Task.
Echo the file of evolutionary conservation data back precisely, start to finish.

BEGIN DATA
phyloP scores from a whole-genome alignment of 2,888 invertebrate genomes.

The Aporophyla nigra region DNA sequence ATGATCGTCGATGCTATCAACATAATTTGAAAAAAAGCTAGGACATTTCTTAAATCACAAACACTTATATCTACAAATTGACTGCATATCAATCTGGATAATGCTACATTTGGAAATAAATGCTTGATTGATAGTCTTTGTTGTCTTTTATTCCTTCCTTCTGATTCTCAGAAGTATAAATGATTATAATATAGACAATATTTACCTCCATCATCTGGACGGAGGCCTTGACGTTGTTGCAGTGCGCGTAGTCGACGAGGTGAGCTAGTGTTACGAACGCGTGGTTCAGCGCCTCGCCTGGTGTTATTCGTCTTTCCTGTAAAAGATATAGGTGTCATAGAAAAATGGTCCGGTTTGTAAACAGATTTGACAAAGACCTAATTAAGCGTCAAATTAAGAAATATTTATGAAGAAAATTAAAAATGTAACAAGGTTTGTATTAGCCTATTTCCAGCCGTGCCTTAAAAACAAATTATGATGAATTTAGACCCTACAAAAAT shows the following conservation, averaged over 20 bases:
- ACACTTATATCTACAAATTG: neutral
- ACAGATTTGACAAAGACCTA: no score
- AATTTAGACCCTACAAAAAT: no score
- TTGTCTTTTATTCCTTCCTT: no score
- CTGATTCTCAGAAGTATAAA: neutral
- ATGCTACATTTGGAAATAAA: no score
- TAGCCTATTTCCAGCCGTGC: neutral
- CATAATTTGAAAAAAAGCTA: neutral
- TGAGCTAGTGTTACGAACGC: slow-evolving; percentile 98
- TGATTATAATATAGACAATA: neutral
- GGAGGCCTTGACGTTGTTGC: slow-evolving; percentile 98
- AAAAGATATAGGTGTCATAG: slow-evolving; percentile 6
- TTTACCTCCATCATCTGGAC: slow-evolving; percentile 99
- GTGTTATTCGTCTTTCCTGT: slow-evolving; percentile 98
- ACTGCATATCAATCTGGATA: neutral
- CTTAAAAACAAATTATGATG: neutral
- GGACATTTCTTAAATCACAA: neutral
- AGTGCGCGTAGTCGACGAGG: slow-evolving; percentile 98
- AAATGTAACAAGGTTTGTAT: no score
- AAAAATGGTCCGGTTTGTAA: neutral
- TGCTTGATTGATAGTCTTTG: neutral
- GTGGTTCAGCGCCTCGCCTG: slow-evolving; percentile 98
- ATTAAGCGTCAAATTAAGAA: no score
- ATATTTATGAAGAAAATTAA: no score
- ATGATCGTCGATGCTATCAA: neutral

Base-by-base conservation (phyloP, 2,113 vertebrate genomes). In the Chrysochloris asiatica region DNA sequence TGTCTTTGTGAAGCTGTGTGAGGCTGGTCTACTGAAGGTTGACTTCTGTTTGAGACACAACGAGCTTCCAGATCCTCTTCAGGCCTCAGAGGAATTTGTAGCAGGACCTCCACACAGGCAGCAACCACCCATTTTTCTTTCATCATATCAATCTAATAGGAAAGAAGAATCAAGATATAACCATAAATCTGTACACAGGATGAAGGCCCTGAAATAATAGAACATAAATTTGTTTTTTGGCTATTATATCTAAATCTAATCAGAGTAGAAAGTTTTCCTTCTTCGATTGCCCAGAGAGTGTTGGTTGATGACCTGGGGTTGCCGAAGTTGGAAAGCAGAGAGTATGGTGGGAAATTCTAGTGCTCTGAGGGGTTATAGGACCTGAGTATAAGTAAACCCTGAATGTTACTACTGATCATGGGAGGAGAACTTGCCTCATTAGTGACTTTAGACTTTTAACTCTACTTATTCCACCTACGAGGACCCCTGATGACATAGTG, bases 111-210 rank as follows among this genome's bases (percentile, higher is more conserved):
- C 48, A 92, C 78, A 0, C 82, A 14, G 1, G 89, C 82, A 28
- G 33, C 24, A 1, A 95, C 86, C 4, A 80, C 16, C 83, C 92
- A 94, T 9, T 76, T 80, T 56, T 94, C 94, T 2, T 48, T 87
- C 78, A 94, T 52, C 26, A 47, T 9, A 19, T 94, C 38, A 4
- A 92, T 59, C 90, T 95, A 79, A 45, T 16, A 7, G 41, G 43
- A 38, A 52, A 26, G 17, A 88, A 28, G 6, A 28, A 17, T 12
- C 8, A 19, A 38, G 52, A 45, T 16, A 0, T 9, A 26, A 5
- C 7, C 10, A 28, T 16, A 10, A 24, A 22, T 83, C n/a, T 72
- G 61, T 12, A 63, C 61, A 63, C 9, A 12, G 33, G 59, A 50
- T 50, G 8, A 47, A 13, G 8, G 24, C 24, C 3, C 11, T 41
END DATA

phyloP scores from a whole-genome alignment of 2,888 invertebrate genomes.

The Aporophyla nigra region DNA sequence ATGATCGTCGATGCTATCAACATAATTTGAAAAAAAGCTAGGACATTTCTTAAATCACAAACACTTATATCTACAAATTGACTGCATATCAATCTGGATAATGCTACATTTGGAAATAAATGCTTGATTGATAGTCTTTGTTGTCTTTTATTCCTTCCTTCTGATTCTCAGAAGTATAAATGATTATAATATAGACAATATTTACCTCCATCATCTGGACGGAGGCCTTGACGTTGTTGCAGTGCGCGTAGTCGACGAGGTGAGCTAGTGTTACGAACGCGTGGTTCAGCGCCTCGCCTGGTGTTATTCGTCTTTCCTGTAAAAGATATAGGTGTCATAGAAAAATGGTCCGGTTTGTAAACAGATTTGACAAAGACCTAATTAAGCGTCAAATTAAGAAATATTTATGAAGAAAATTAAAAATGTAACAAGGTTTGTATTAGCCTATTTCCAGCCGTGCCTTAAAAACAAATTATGATGAATTTAGACCCTACAAAAAT shows the following conservation, averaged over 20 bases:
- ACACTTATATCTACAAATTG: neutral
- ACAGATTTGACAAAGACCTA: no score
- AATTTAGACCCTACAAAAAT: no score
- TTGTCTTTTATTCCTTCCTT: no score
- CTGATTCTCAGAAGTATAAA: neutral
- ATGCTACATTTGGAAATAAA: no score
- TAGCCTATTTCCAGCCGTGC: neutral
- CATAATTTGAAAAAAAGCTA: neutral
- TGAGCTAGTGTTACGAACGC: slow-evolving; percentile 98
- TGATTATAATATAGACAATA: neutral
- GGAGGCCTTGACGTTGTTGC: slow-evolving; percentile 98
- AAAAGATATAGGTGTCATAG: slow-evolving; percentile 6
- TTTACCTCCATCATCTGGAC: slow-evolving; percentile 99
- GTGTTATTCGTCTTTCCTGT: slow-evolving; percentile 98
- ACTGCATATCAATCTGGATA: neutral
- CTTAAAAACAAATTATGATG: neutral
- GGACATTTCTTAAATCACAA: neutral
- AGTGCGCGTAGTCGACGAGG: slow-evolving; percentile 98
- AAATGTAACAAGGTTTGTAT: no score
- AAAAATGGTCCGGTTTGTAA: neutral
- TGCTTGATTGATAGTCTTTG: neutral
- GTGGTTCAGCGCCTCGCCTG: slow-evolving; percentile 98
- ATTAAGCGTCAAATTAAGAA: no score
- ATATTTATGAAGAAAATTAA: no score
- ATGATCGTCGATGCTATCAA: neutral

Base-by-base conservation (phyloP, 2,113 vertebrate genomes). In the Chrysochloris asiatica region DNA sequence TGTCTTTGTGAAGCTGTGTGAGGCTGGTCTACTGAAGGTTGACTTCTGTTTGAGACACAACGAGCTTCCAGATCCTCTTCAGGCCTCAGAGGAATTTGTAGCAGGACCTCCACACAGGCAGCAACCACCCATTTTTCTTTCATCATATCAATCTAATAGGAAAGAAGAATCAAGATATAACCATAAATCTGTACACAGGATGAAGGCCCTGAAATAATAGAACATAAATTTGTTTTTTGGCTATTATATCTAAATCTAATCAGAGTAGAAAGTTTTCCTTCTTCGATTGCCCAGAGAGTGTTGGTTGATGACCTGGGGTTGCCGAAGTTGGAAAGCAGAGAGTATGGTGGGAAATTCTAGTGCTCTGAGGGGTTATAGGACCTGAGTATAAGTAAACCCTGAATGTTACTACTGATCATGGGAGGAGAACTTGCCTCATTAGTGACTTTAGACTTTTAACTCTACTTATTCCACCTACGAGGACCCCTGATGACATAGTG, bases 111-210 rank as follows among this genome's bases (percentile, higher is more conserved):
- C 48, A 92, C 78, A 0, C 82, A 14, G 1, G 89, C 82, A 28
- G 33, C 24, A 1, A 95, C 86, C 4, A 80, C 16, C 83, C 92
- A 94, T 9, T 76, T 80, T 56, T 94, C 94, T 2, T 48, T 87
- C 78, A 94, T 52, C 26, A 47, T 9, A 19, T 94, C 38, A 4
- A 92, T 59, C 90, T 95, A 79, A 45, T 16, A 7, G 41, G 43
- A 38, A 52, A 26, G 17, A 88, A 28, G 6, A 28, A 17, T 12
- C 8, A 19, A 38, G 52, A 45, T 16, A 0, T 9, A 26, A 5
- C 7, C 10, A 28, T 16, A 10, A 24, A 22, T 83, C n/a, T 72
- G 61, T 12, A 63, C 61, A 63, C 9, A 12, G 33, G 59, A 50
- T 50, G 8, A 47, A 13, G 8, G 24, C 24, C 3, C 11, T 41